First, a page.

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  • Quaestiones Disputatae “De productione rerum” “De imagine” et “De anima” e schola bonaventuriana (codex Conv. Soppr. D.4.27 Bibliothecae Nationalis Centralis Florentinae) by Mikołaj Olszewski
  • William Crozier (bio)
Mikołaj Olszewski, Quaestiones Disputatae “De productione rerum” “De imagine” et “De anima” e schola bonaventuriana (codex Conv. Soppr. D.4.27 Bibliothecae Nationalis Centralis Florentinae) (Rome: Istituto Storico Dei Cappuccini, 2014), ISBN: 978-88-88001-88-3, Pages” lxviii + 145, 28.00 Euros.

The question of whether there exist other quaestiones disputatae attributable to St. Bonaventure, beyond those contained within the definitive Quaracchi critical edition of his Opera Omnia, is a subject which has divided scholarly opinion for nearly a century. During the mid-twentieth-century, several newly discovered sets of quaestiones disputatae were claimed as authentic Bonaventurian works. Most notably, the Quaestiones de theologia transcribed by George Tavard and the Quaestiones de cari-tate et de novissimis edited by Palémon Glorieux. This is to say nothing, of the extensive and much discussed collection of draft quaestiones identified by François-Marie Henquinet in Assisi Bibl. Com. 186, which include the Quaestiones de prophetia, de raptu, and de nostra cognitione Dei. As those who follow the debate concerning Bonaventure’s literary corpus will know, Bonaventurian authorship of these quaestiones is by no means certain and was called into doubt by important figures such as Ignatius Brady and Henri-François Dondaine. More recently, it has been questioned by Jean-Pierre Torrell and Barbara Faes de Mottoni.

Since the mid-twentieth century, however, little research has been devoted to identifying and critically engaging with other potentially authentic Bonaventurian quaestiones disputatae. One promising collection of quaestiones, with a strong claim to Bonaventurian authorship, is the Quaestiones de productione rerum, de imagine, and de anima, contained in a thirteenth-century Florentine manuscript (Biblioteca Nazionale Centrale, Conv. Soppr. D.4.27). Scholarship has been aware of these quaestiones since the rediscovery of the manuscript by the Quaracchi fathers during the nineteenth-century, and they have, in turn, been claimed as genuine works of Bonaventure by no less eminent Bonaventurian scholars than Jacques Guy Bougerol and Balduinus Distelbrink. Having said this, they have remained, for the most part, unedited and neglected. Recently, [End Page 389] however, the Florentine quaestiones have been transcribed in full by Mikołaj Olszewski and form the basis of his latest monograph: Quaestiones disputatae De productione rerum, De imagine et De anima e schola bonaventuriana (Rome: Istituto Storico Dei Cappuccini, 2014). Here Olszewski presents a critical edition of the quaestiones, along with an extensive, well-researched, and highly informative introductory discussion of their historical, theological, and philosophical context.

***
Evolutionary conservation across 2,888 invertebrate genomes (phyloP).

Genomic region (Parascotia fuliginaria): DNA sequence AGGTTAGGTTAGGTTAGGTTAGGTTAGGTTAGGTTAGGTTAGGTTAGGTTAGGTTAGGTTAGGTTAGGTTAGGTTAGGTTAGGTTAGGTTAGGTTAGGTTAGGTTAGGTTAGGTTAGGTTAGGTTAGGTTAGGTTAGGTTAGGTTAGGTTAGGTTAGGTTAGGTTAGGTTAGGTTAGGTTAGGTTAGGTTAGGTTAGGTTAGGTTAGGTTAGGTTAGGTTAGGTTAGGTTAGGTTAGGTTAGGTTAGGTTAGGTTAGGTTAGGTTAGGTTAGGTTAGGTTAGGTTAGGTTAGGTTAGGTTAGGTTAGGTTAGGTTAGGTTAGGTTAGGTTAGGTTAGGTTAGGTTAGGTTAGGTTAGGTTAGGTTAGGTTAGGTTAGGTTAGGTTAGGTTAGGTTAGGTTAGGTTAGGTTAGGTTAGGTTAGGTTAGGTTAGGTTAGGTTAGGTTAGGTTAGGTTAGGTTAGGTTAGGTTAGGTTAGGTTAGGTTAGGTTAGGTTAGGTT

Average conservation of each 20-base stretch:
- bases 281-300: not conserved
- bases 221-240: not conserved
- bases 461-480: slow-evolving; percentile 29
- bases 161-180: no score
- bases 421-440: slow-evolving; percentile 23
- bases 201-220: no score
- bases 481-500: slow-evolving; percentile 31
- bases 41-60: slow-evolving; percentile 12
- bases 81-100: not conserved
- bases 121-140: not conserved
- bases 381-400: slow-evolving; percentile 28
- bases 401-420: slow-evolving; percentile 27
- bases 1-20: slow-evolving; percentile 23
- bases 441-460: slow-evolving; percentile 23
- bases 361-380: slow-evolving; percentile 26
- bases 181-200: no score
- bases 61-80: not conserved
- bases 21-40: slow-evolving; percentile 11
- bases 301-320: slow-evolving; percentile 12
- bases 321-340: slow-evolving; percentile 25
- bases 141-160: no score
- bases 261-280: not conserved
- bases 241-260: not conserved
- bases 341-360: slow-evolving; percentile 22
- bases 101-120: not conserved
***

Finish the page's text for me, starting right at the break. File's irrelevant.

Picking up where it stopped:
Whilst highlighting the various points of overlap between the Florentine quaestiones and other authentic Bonaventurian works, most notably the Sentence Commentary and the three sets of quaestiones disputatae contained within the Quaracchi edition, Olszewski refrains from deciding definitively in favour or against Bonaventure’s authorship, stating that there is no conclusive evidence to either prove or disprove a direct link to the Seraphic Doctor’s hand. Given the strong opposition which was raised against the inclusion of the Quaestiones de theologia and Quaestiones de novissimis et de caritate into the authentic Bonaventurian corpus, this seems a sensible decision on Olszewski’s behalf. Beyond the discovery of another manuscript which contains a transcription of the same quaestiones and which specifically attributes them to Bonaventure no definitive statement on their authorship can be given. Having said this, the evidence presented by Olszewski, suggests to this author at least, that Bonaventurian authorship of most, if not all, of the Florentine quaestiones, is more likely than not. As Olszewski himself notes, having dismissed the possibility of attributing the quaestiones to other authors, ‘if Bonaventure didn’t write them, then who?’

Following an introductory chapter outlining much of the history of the debate surrounding Bonaventure’s literary corpus, and the possible existence of other authentic quaestiones disputatae, Olszewski proceeds in his second chapter to offer a detailed discussion of each of the three sets of Florentine quaestiones, focusing particularly upon their relationship to Bonaventure’s Sentence Commentary. In turn, he considers their relationship to Bonaventure’s later works, specifically the Breviloquium, Collationes in Hexaemeron...


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